The public domain consists of all the creative works to which no exclusive intellectual property rights apply. Those rights may have been forfeited, expressly waived, or may be inapplicable; the works of William Shakespeare and Beethoven, most early silent films, are in the public domain either by virtue of their having been created before copyright existed, or by their copyright term having expired. Some works are not covered by copyright, are therefore in the public domain—among them the formulae of Newtonian physics, cooking recipes, all computer software created prior to 1974. Other works are dedicated by their authors to the public domain; the term public domain is not applied to situations where the creator of a work retains residual rights, in which case use of the work is referred to as "under license" or "with permission". As rights vary by country and jurisdiction, a work may be subject to rights in one country and be in the public domain in another; some rights depend on registrations on a country-by-country basis, the absence of registration in a particular country, if required, gives rise to public-domain status for a work in that country.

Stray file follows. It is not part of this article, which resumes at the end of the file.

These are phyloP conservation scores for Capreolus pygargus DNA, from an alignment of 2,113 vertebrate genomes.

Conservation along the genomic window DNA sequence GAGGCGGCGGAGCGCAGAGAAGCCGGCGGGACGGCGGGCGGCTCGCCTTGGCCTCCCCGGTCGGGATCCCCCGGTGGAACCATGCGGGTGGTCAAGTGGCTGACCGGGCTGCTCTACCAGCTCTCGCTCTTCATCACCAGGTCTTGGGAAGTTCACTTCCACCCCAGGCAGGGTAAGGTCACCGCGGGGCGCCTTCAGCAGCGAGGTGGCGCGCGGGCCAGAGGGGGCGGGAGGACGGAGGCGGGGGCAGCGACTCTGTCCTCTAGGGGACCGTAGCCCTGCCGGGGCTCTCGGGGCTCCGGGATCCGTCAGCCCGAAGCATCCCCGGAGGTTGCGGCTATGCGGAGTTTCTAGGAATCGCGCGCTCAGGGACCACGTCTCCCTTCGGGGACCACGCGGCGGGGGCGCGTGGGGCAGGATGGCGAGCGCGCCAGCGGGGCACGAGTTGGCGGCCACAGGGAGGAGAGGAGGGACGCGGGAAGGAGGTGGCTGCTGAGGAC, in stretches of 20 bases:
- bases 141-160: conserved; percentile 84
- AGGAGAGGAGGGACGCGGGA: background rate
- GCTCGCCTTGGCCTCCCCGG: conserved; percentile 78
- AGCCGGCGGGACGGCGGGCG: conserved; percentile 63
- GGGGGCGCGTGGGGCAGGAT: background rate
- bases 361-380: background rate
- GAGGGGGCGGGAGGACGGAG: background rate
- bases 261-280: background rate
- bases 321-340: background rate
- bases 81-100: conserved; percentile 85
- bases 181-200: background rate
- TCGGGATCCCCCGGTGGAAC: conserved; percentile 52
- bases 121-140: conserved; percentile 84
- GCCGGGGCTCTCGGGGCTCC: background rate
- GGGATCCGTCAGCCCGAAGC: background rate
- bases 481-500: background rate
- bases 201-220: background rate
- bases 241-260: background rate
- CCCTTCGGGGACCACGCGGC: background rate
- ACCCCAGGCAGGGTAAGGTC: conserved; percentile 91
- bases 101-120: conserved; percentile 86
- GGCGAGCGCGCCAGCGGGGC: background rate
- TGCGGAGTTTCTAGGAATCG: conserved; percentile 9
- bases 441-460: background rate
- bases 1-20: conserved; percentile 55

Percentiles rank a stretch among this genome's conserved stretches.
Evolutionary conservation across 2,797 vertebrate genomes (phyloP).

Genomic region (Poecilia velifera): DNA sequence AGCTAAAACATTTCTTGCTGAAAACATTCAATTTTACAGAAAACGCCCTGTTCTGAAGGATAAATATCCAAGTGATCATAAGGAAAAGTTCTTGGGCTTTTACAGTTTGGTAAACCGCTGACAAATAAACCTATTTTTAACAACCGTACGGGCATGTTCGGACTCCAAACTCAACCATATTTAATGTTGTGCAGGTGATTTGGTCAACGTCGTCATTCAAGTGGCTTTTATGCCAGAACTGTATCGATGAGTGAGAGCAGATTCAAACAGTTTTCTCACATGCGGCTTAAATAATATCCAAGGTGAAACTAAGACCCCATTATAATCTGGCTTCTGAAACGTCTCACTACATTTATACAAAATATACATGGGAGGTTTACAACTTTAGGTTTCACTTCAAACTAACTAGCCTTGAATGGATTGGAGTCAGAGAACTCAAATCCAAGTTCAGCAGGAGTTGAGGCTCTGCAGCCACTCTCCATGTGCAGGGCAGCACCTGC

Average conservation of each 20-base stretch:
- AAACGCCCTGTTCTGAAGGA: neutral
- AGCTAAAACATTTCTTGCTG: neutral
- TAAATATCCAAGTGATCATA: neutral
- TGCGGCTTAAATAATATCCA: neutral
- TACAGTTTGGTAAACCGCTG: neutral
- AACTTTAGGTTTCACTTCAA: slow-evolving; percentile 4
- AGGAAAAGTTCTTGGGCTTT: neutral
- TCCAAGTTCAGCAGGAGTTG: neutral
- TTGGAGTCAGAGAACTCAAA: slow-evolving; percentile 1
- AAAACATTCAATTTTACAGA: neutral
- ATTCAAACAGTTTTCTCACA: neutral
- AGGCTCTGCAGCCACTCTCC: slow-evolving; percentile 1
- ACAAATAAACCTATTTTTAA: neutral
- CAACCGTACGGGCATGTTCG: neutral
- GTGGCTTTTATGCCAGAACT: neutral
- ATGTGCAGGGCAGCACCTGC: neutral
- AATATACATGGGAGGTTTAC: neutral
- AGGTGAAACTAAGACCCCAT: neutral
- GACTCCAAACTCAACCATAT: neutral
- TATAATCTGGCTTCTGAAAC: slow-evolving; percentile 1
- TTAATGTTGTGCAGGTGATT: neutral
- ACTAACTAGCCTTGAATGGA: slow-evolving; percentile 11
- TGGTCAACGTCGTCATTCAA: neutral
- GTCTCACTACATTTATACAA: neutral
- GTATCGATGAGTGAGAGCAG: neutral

The term public domain may be interchangeably used with other imprecise or undefined terms such as the "public sphere" or "commons", including concepts such as the "commons of the mind", the "intellectual commons", the "information commons". Although the term "domain" did not come into use until the mid-18th century, the concept "can be traced back to the ancient Roman Law, as a preset system included in the property right system." The Romans had a large proprietary rights system where they defined "many things that cannot be owned" as res nullius, res communes, res publicae and res universitatis. The term res nullius was defined as things not yet appropriated; the term res communes was defined as "things that could be enjoyed by mankind, such as air and ocean." The term res publicae referred to things that were shared by all citizens, the term res universitatis meant things that were owned by the municipalities of Rome. When looking at it from a historical perspective, one could say the construction of the idea of "public domain" sprouted from the concepts of res communes, res publicae, res universitatis in early Roman law.